Is there a better time to travel the world than during one’s college years? I don’t think so. After college people grow up and get married, get serious jobs, have children and have so many more excuses to put off exploring the world. I know I may not be able to do whatever I want whenever I want one day, so when I learned about studying in Spain for part of the summer, I knew I had to take the chance. Now, one week after leaving the only country I have ever known, I sit in a cafe in Madrid and wonder if I ever want to return to the United States.
Roughly eight months ago, a professor at Marshall University spoke to my Spanish class about an amazing opportunity to study in Spain at La Universidad de Nebrija. She told us all about how students plunge into the culture and language and many return with new outlooks on life. I immediately decided that I wanted to go because I may never have another opportunity to see Spain, at least not before I am the one that has to pay for it all.
Over the next seven months, I did everything I could to make sure I could travel. I talked to my professors about how studying in Madrid would help with my Spanish minor, I made sure to get a passport and I asked my family for investments in my trip instead of any Christmas or birthday gifts for the next two years.
I arrived in Spain on Sunday, June 3 not knowing what to expect. Not only was my trip here the first time I was leaving the country, but also my first time flying on a plane. With mixed feelings, I arrived unsure of what the next month had in store for me, but definitely not thinking it would consist of even half of the excitement I have experienced in just one week.
On the first day of classes everyone was given a test to make sure we were prepared for the courses we would be enrolled in. The program accepts students just beginning their studies as well as students who are extremely advanced speakers. This past week, I have attended classes taught 70% of the time in Spanish. My professors are great for me because they challenge us but are not trying to make the course so difficult that we fail.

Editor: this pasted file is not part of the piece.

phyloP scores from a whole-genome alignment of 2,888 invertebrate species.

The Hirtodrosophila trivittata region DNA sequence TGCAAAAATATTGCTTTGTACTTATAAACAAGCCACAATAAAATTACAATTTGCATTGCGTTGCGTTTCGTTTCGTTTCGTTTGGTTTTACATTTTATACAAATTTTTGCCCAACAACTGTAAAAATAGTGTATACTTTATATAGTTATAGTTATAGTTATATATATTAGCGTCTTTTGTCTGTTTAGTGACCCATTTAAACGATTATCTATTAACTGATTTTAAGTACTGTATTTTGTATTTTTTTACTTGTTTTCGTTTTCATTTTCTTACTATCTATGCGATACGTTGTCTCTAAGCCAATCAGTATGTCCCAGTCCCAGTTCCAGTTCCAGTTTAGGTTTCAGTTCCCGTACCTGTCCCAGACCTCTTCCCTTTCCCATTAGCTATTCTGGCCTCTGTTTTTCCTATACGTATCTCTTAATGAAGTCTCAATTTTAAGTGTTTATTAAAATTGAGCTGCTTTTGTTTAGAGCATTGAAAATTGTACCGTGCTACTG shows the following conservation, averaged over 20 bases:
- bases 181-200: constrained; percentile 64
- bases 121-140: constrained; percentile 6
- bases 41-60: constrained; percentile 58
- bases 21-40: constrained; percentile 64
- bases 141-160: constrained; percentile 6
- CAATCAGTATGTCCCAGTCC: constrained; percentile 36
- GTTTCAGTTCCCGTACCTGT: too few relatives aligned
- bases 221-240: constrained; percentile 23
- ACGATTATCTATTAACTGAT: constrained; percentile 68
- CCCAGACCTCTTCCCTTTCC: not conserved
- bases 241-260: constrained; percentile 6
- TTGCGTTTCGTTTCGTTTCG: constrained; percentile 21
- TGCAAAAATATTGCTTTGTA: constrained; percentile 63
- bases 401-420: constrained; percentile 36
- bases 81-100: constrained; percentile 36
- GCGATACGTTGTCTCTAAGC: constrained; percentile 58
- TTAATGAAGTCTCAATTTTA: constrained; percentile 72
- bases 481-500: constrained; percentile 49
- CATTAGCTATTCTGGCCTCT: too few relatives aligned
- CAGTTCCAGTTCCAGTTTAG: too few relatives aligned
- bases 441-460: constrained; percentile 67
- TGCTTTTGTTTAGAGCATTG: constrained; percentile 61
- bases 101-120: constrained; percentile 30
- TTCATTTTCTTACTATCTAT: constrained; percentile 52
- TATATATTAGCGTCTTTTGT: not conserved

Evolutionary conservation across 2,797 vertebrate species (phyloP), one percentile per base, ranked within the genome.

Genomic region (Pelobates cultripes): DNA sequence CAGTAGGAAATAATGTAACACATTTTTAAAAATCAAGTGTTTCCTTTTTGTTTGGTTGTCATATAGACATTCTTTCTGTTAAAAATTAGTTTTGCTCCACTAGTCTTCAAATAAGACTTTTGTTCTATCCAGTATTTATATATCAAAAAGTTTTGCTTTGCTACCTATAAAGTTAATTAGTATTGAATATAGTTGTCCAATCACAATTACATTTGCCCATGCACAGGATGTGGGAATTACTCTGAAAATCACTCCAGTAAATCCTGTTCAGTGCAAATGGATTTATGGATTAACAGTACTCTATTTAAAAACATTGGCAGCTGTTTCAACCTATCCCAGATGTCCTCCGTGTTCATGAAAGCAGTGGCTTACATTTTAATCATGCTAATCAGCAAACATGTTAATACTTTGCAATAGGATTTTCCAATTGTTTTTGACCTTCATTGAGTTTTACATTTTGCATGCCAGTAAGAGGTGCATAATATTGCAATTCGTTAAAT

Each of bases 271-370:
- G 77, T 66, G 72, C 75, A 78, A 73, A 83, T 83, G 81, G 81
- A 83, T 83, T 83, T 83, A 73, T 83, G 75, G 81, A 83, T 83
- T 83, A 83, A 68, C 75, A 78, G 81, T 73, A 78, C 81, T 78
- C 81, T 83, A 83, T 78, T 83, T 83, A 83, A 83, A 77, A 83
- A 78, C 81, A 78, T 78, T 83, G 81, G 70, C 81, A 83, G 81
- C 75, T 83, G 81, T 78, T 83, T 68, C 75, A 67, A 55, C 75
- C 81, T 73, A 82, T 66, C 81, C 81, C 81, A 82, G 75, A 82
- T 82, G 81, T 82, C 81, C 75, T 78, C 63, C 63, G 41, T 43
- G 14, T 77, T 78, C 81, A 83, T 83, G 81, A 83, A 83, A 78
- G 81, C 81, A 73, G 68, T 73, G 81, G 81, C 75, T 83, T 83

I live with a host family that consists of my lovely host parents, Juana and Monolo, as well as another student in the program from California, Aurora. Aurora speaks Italian, English, and is basically fluent in Spanish, so there are many times the three of them are talking and I’m just trying to keep up. Lucky for me, Aurora can translate when necessary, but I have learned so much in just one week that I am understanding more than what I did before I arrived.
After only one week, I have seen a lot of Madrid. The program I enrolled in allows for a significant amount of time to see the city while also having time to do my homework. Classes are offered at different times throughout the day, so depending on a person’s skill level, they may have the entire afternoon or time before and after class to explore the city.
Before and after classes I go exploring. I have found cute boutiques as well as wonderful cafes and restaurants. After a week, I have realized Madrid is both bigger and smaller than I thought it would be. By this, I mean in one week, I have walked through at least half of the city. I never had a set destination in mind, so I can spend the next three weeks thinking back and deciding what I want to see again, in addition to the other half of the city.
While I have not been in Spain for long, I already view it as an amazing experience that is completely worth looking into. There are similar programs all over the world that students can study their preferred interest if they are not majoring or minoring in Spanish. If any students would like more information on studying abroad, during the school year or next summer, a good place to start is the Office of Study Abroad.
Sarah Ingram can be contacted at [email protected]